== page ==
Well, one summer night after church, a few neighborhood boys decided they didn’t want a girl tumbling on their mattress. They decided they would teach me a lesson so I wouldn’t ever tumble against them again. The three boys knocked on my door, like usual, and asked if I would come out to compete in tumbling. Unlike most days where we simply competed for the title “the neighborhood best tumbler”, that day the best tumbler was to receive 20 dollars. Yes, 20 dollars, and back in the 80s that was a LOT of money. Do you know how much penny candy you could buy with 20 dollars in the 80s?
Still wearing my church dress and shoes, but not one to back down from a challenge, I ran out the house without even verbally responding to the challenge. I stood next to the mattress as each boy looked at each other then one by one turned to me and said “ladies first”. Amused, I said “ok, move back, I will go first but I’m sure you won’t want to follow this.” Still wearing my black patent leather flats, black tights, and church dress, I did a cutesy cartwheel onto the mattress and gave a big hard jump. I forced myself hard into the matters repeatedly to ensure I had reached maximum height before I started my routine.
Once satisfied with the height of my jumps, I started my forward and back flips as the boys surrounded me yelling “oh man, look at her go”. Impressed with myself, I decided this was a perfect opportunity to display a move I had practiced for several weeks. Rather than my usual ending using a backwards twist, I took one final hard pounce and ended with a double back flip. When my feet hit the ground, I displayed the biggest smile, and sarcastically said “not bad for a lady…top that”. Within seconds, my right foot became extremely hot. It felt as if it had caught fire from the inside out. Thinking I just landed too hard in my dress shoes, I started limping towards the 3 boys. Suddenly, one boy looked down at my foot and yelled “OH MY GOD THERE IS A NAIL IN YOUR FOOT”.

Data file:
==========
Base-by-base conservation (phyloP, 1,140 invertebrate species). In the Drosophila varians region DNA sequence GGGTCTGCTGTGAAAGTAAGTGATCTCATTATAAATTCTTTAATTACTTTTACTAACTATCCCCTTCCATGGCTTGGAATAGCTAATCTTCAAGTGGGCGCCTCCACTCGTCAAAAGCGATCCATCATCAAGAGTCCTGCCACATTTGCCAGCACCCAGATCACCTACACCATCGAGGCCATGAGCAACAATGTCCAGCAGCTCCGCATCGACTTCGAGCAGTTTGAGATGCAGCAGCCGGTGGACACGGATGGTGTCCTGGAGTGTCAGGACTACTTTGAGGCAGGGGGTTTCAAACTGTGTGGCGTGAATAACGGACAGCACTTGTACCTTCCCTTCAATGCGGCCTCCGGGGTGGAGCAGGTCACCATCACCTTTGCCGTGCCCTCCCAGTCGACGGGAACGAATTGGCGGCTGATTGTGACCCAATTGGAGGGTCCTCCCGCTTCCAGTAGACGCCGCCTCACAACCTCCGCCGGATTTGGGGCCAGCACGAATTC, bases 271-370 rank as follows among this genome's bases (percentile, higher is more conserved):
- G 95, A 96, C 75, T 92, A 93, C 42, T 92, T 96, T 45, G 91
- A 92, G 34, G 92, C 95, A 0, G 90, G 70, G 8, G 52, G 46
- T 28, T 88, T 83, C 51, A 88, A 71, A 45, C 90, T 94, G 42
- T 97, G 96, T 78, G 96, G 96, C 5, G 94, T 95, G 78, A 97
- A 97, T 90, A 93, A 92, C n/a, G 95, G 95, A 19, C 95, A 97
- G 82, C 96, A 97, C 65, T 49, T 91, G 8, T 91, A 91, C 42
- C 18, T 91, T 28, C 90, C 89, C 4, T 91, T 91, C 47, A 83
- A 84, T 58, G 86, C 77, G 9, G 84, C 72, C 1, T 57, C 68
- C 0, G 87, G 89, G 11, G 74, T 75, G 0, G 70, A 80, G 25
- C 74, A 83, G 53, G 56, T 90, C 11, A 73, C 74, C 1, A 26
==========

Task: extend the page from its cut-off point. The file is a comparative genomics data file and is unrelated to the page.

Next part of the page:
Yes friends, the boys had placed nails in the mattress to teach me a lesson. Horrified at what the boy was yelling, I frantically started inspecting my feet. I immediately notice a nail sticking out the side of the big toe on my right foot. Apparently I had stepped on the nail while performing my washing machine move, and my landing shoved the nail deep into my foot. It entered in the bottom of my foot, bent sideways, and came sticking out of the side of my big toe. 8 year old boys are evil snots.
My mother could hear my blood curdling screams from inside the house. As I laid on the bricks in the alley bleeding and screaming in pain, the boys scattered…which was smart because my mother would’ve likely killed them all. She quickly ran over to me and saw the nail without me ever uttering a word. Horrified, she quickly scooped me up, threw me into the back seat of her car, and rushed me up to the local children’s hospital. The doctors were able to successfully remove the nail, but advised my mom “she is very lucky, a few more inches to the left and we would’ve had to take her entire foot”. In case you are wondering, I did go back and collect my 20 bucks…on crutches. One actually took a pretty bad beating with my crutch when he wouldn’t pay up. See, what they didn’t know was while cute, I was the neighborhood fighter and tumbler. In addition to being paid to tumble, I was often paid to beat up bullies in the neighborhood. My mother grew up boxing and made sure all her girls could fight…and I mean FIGHT!
Looking back at these memories from my childhood, one thing is clear to me. I can’t take credit for developing into a fighter, overcomer, of whatever other word one would use. I was created and born this way. I was born with the ability to overstay my welcome with such ease that one would think I was still wanted there. I was born with the ability to cheat death and somehow always barely make it. I was born with the ability to walk into contentious situation with my head held high. Even though I may leave with hurt feelings or a hurt body, I come back for more until I decide I am done. See, I knew when the boys knocked on my door that they had something bad planned. But, in my mind, whatever it was wouldn’t kill me and when I finished showing my skills….they would be worse off than I was. Sticks and stones may break bones…but my trash talk sends people to theraphy. Dealing with chronic illness and pain, you have to be built a certain way…I was born up for the challenge.